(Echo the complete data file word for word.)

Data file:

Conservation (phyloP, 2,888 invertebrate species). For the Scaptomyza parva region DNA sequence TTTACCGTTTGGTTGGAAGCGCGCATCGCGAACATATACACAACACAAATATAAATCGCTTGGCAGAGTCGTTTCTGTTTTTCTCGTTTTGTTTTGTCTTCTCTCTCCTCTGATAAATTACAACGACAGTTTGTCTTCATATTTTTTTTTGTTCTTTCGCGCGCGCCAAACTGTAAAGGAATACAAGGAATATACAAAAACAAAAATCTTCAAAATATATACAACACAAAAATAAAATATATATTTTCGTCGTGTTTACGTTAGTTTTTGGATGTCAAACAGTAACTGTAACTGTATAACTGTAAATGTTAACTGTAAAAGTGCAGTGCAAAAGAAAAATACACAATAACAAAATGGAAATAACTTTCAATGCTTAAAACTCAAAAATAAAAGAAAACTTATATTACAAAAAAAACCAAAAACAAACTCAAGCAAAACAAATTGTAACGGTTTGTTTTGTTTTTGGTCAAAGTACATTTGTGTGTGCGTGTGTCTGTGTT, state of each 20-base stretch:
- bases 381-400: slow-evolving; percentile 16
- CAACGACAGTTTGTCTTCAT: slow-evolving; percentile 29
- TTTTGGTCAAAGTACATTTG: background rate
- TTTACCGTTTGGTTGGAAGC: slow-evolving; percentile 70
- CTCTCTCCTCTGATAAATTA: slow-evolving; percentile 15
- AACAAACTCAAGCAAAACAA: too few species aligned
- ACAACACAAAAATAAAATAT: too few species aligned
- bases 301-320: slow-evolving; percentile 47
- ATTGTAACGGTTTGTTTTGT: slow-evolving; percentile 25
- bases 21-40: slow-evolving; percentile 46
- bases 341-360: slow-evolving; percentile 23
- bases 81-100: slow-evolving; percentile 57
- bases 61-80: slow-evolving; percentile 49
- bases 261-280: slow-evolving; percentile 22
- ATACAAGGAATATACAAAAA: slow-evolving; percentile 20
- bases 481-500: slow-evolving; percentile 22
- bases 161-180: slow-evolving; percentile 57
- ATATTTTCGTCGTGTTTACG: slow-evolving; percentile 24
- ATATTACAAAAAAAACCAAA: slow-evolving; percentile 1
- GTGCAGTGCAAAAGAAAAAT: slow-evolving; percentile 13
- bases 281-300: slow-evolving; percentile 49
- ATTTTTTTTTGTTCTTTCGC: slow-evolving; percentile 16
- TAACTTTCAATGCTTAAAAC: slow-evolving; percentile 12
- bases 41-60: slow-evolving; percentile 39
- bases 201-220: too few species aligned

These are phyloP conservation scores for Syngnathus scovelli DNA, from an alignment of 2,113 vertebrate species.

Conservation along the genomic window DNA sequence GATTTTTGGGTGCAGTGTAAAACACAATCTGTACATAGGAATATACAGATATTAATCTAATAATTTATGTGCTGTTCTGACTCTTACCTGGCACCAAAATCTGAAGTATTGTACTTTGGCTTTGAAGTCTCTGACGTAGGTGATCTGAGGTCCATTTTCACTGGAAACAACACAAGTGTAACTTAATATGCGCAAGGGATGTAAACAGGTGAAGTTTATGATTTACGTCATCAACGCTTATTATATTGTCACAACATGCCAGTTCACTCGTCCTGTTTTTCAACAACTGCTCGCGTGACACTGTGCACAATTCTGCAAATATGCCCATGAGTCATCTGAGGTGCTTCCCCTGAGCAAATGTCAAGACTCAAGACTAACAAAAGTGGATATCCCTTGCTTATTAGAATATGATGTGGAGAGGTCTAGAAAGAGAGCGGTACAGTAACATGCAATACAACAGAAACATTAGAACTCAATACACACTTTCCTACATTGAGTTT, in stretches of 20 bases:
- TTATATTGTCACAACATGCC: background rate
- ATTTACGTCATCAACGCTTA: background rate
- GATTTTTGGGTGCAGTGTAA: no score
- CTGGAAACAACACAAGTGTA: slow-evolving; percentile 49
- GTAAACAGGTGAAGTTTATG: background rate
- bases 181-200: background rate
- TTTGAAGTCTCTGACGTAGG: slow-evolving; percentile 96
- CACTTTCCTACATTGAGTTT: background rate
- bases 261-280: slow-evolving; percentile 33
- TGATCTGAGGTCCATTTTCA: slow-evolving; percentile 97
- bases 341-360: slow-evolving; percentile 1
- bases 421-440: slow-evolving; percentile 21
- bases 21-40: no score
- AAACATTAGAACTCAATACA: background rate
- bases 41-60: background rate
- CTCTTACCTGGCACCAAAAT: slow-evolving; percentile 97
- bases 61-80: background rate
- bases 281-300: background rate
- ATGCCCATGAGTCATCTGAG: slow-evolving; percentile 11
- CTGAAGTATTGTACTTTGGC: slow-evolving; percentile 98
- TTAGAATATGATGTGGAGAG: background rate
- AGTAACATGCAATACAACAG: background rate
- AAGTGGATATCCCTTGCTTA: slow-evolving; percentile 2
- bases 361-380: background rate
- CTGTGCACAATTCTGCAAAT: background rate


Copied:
Conservation (phyloP, 2,888 invertebrate species). For the Scaptomyza parva region DNA sequence TTTACCGTTTGGTTGGAAGCGCGCATCGCGAACATATACACAACACAAATATAAATCGCTTGGCAGAGTCGTTTCTGTTTTTCTCGTTTTGTTTTGTCTTCTCTCTCCTCTGATAAATTACAACGACAGTTTGTCTTCATATTTTTTTTTGTTCTTTCGCGCGCGCCAAACTGTAAAGGAATACAAGGAATATACAAAAACAAAAATCTTCAAAATATATACAACACAAAAATAAAATATATATTTTCGTCGTGTTTACGTTAGTTTTTGGATGTCAAACAGTAACTGTAACTGTATAACTGTAAATGTTAACTGTAAAAGTGCAGTGCAAAAGAAAAATACACAATAACAAAATGGAAATAACTTTCAATGCTTAAAACTCAAAAATAAAAGAAAACTTATATTACAAAAAAAACCAAAAACAAACTCAAGCAAAACAAATTGTAACGGTTTGTTTTGTTTTTGGTCAAAGTACATTTGTGTGTGCGTGTGTCTGTGTT, state of each 20-base stretch:
- bases 381-400: slow-evolving; percentile 16
- CAACGACAGTTTGTCTTCAT: slow-evolving; percentile 29
- TTTTGGTCAAAGTACATTTG: background rate
- TTTACCGTTTGGTTGGAAGC: slow-evolving; percentile 70
- CTCTCTCCTCTGATAAATTA: slow-evolving; percentile 15
- AACAAACTCAAGCAAAACAA: too few species aligned
- ACAACACAAAAATAAAATAT: too few species aligned
- bases 301-320: slow-evolving; percentile 47
- ATTGTAACGGTTTGTTTTGT: slow-evolving; percentile 25
- bases 21-40: slow-evolving; percentile 46
- bases 341-360: slow-evolving; percentile 23
- bases 81-100: slow-evolving; percentile 57
- bases 61-80: slow-evolving; percentile 49
- bases 261-280: slow-evolving; percentile 22
- ATACAAGGAATATACAAAAA: slow-evolving; percentile 20
- bases 481-500: slow-evolving; percentile 22
- bases 161-180: slow-evolving; percentile 57
- ATATTTTCGTCGTGTTTACG: slow-evolving; percentile 24
- ATATTACAAAAAAAACCAAA: slow-evolving; percentile 1
- GTGCAGTGCAAAAGAAAAAT: slow-evolving; percentile 13
- bases 281-300: slow-evolving; percentile 49
- ATTTTTTTTTGTTCTTTCGC: slow-evolving; percentile 16
- TAACTTTCAATGCTTAAAAC: slow-evolving; percentile 12
- bases 41-60: slow-evolving; percentile 39
- bases 201-220: too few species aligned

These are phyloP conservation scores for Syngnathus scovelli DNA, from an alignment of 2,113 vertebrate species.

Conservation along the genomic window DNA sequence GATTTTTGGGTGCAGTGTAAAACACAATCTGTACATAGGAATATACAGATATTAATCTAATAATTTATGTGCTGTTCTGACTCTTACCTGGCACCAAAATCTGAAGTATTGTACTTTGGCTTTGAAGTCTCTGACGTAGGTGATCTGAGGTCCATTTTCACTGGAAACAACACAAGTGTAACTTAATATGCGCAAGGGATGTAAACAGGTGAAGTTTATGATTTACGTCATCAACGCTTATTATATTGTCACAACATGCCAGTTCACTCGTCCTGTTTTTCAACAACTGCTCGCGTGACACTGTGCACAATTCTGCAAATATGCCCATGAGTCATCTGAGGTGCTTCCCCTGAGCAAATGTCAAGACTCAAGACTAACAAAAGTGGATATCCCTTGCTTATTAGAATATGATGTGGAGAGGTCTAGAAAGAGAGCGGTACAGTAACATGCAATACAACAGAAACATTAGAACTCAATACACACTTTCCTACATTGAGTTT, in stretches of 20 bases:
- TTATATTGTCACAACATGCC: background rate
- ATTTACGTCATCAACGCTTA: background rate
- GATTTTTGGGTGCAGTGTAA: no score
- CTGGAAACAACACAAGTGTA: slow-evolving; percentile 49
- GTAAACAGGTGAAGTTTATG: background rate
- bases 181-200: background rate
- TTTGAAGTCTCTGACGTAGG: slow-evolving; percentile 96
- CACTTTCCTACATTGAGTTT: background rate
- bases 261-280: slow-evolving; percentile 33
- TGATCTGAGGTCCATTTTCA: slow-evolving; percentile 97
- bases 341-360: slow-evolving; percentile 1
- bases 421-440: slow-evolving; percentile 21
- bases 21-40: no score
- AAACATTAGAACTCAATACA: background rate
- bases 41-60: background rate
- CTCTTACCTGGCACCAAAAT: slow-evolving; percentile 97
- bases 61-80: background rate
- bases 281-300: background rate
- ATGCCCATGAGTCATCTGAG: slow-evolving; percentile 11
- CTGAAGTATTGTACTTTGGC: slow-evolving; percentile 98
- TTAGAATATGATGTGGAGAG: background rate
- AGTAACATGCAATACAACAG: background rate
- AAGTGGATATCCCTTGCTTA: slow-evolving; percentile 2
- bases 361-380: background rate
- CTGTGCACAATTCTGCAAAT: background rate